The symbols raised a lot of questions. A skull obviously implied death, flames for fire, a tree for life—or maybe that was the ankh. But one spell incorporated elements of the various magical specializations. She knew the name of the spell and that it supposedly fit under the Fire branch of magic, but if it was only fire, why did it need a skull and an ankh?

Learning magic properly seemed like a daunting task anytime she looked at a higher ranked spell. And to think that Irulon could understand even small aspects of the angel’s spell. Maybe Alyssa needed to go find a dragon to shove inside her head for extra mental capacity, or whatever it was giving Irulon. Alyssa considered herself an intelligent woman, but magic was just a little too esoteric for her.

A pressure in her mind indicated a new Message. This time, she didn’t resist at all, listening to Irulon’s words. ~Acceptable. Wait for my signal. You’ll know it when you see it. Prepare a second Empty Mirror, just in case the spell fails poorly when you cast.~

Alyssa didn’t like the sound of that. She would have to ensure that no one was around her, just in case she became visible for a moment before she could recast Empty Mirror.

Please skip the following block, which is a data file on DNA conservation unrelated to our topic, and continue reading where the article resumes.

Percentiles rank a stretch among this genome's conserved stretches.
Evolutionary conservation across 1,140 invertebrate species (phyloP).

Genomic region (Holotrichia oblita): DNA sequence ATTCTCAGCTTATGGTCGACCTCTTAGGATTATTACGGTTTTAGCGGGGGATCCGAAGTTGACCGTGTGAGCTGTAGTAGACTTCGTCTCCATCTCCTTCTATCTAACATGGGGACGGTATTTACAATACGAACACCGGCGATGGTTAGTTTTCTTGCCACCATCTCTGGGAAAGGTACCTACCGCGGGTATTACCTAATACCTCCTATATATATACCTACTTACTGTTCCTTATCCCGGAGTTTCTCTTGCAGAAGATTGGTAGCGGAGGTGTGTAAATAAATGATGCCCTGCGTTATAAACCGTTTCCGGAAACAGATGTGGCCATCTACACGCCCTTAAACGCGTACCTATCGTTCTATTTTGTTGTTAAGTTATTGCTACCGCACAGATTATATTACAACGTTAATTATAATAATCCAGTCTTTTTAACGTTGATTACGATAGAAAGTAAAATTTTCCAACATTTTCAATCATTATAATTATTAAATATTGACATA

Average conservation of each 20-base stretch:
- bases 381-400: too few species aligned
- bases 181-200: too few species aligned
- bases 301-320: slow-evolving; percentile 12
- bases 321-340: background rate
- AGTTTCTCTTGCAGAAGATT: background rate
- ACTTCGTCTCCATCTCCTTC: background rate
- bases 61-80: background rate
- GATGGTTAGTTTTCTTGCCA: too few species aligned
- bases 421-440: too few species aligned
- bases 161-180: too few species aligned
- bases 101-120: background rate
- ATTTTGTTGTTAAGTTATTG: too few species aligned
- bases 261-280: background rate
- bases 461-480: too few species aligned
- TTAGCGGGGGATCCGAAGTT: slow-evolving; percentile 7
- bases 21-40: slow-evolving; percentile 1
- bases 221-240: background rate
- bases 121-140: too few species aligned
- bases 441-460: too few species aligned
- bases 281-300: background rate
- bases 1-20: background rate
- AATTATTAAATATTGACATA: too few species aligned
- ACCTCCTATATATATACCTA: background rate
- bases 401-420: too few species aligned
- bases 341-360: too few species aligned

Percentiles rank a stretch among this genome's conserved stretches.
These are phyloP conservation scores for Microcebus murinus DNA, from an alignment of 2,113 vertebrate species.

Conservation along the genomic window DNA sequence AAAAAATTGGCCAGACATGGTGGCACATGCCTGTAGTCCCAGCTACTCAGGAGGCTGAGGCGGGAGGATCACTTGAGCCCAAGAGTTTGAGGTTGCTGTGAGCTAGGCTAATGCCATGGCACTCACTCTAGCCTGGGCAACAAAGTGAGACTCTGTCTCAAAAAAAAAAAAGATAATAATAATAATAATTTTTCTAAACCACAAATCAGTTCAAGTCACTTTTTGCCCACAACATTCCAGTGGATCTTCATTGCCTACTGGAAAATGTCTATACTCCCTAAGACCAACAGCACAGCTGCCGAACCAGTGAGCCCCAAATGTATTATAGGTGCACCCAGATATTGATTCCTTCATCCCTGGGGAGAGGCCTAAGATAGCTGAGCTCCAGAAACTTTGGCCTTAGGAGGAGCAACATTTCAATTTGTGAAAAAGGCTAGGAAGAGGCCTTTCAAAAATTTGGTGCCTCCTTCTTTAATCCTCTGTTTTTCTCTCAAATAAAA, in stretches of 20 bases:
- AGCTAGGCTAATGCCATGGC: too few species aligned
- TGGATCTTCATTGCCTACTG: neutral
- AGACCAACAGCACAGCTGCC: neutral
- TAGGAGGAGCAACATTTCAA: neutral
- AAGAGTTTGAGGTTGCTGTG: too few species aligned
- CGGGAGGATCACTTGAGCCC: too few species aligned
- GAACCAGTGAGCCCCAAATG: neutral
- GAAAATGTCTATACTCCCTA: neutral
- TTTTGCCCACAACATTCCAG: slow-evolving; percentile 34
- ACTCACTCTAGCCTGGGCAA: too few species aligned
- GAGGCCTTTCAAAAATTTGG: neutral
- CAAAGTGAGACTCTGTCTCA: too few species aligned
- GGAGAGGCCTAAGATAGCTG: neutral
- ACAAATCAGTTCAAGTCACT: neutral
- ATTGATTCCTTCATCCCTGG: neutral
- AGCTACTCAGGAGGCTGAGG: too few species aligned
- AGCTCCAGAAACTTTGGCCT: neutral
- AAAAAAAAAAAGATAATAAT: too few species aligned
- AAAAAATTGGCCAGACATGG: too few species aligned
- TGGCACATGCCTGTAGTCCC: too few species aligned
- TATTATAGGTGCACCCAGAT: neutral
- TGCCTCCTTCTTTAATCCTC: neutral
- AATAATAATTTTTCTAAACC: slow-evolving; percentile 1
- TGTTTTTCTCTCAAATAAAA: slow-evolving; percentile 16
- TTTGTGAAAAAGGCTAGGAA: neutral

Waiting for Irulon’s signal, Alyssa couldn’t help but be glad that she didn’t have to poison the food. The food would still be destroyed and people would still die, but poison… She shook her head. Thinking about it too much wasn’t going to help matters.

A rumble ran through the ground several minutes after the message. Dust shook free from the thatch roof. Smoke started rising over the top of the nearby buildings in a thick black plume. It came from the direction of the stables. If that wasn’t Irulon’s sign, Alyssa didn’t know what would be it. The princess must have had a little trouble cursing the horses to kill their next rider. It was a shame that they had to die like that, but Alyssa had to focus.

She gripped the spell in her hand, aiming it at the door with a slight downward angle to destroy the supports of the building. After the building itself was a pile of rubble, several fire spells should incinerate anything inside. For whatever reason, she didn’t need to speak a word when casting magic. Still, the spell’s name came almost unbidden to Alyssa’s mind.


The sudden light forced Alyssa to close her eyes and move an arm in front of her face. Even with her eyes closed, it felt like she was staring at a bright light. She could feel the heat far worse than when Lumen had cast it. Her face, even with an arm in the way, felt like she had been staring at the sun for hours upon hours. Alyssa didn’t sunburn easily, but a vacation to the California beaches in the dead of summer without any sunscreen had taught her what bad sunburns felt like.

This was worse.

Even through her dragon hide armor, she could feel the burning. It wasn’t burning her, but it was burning.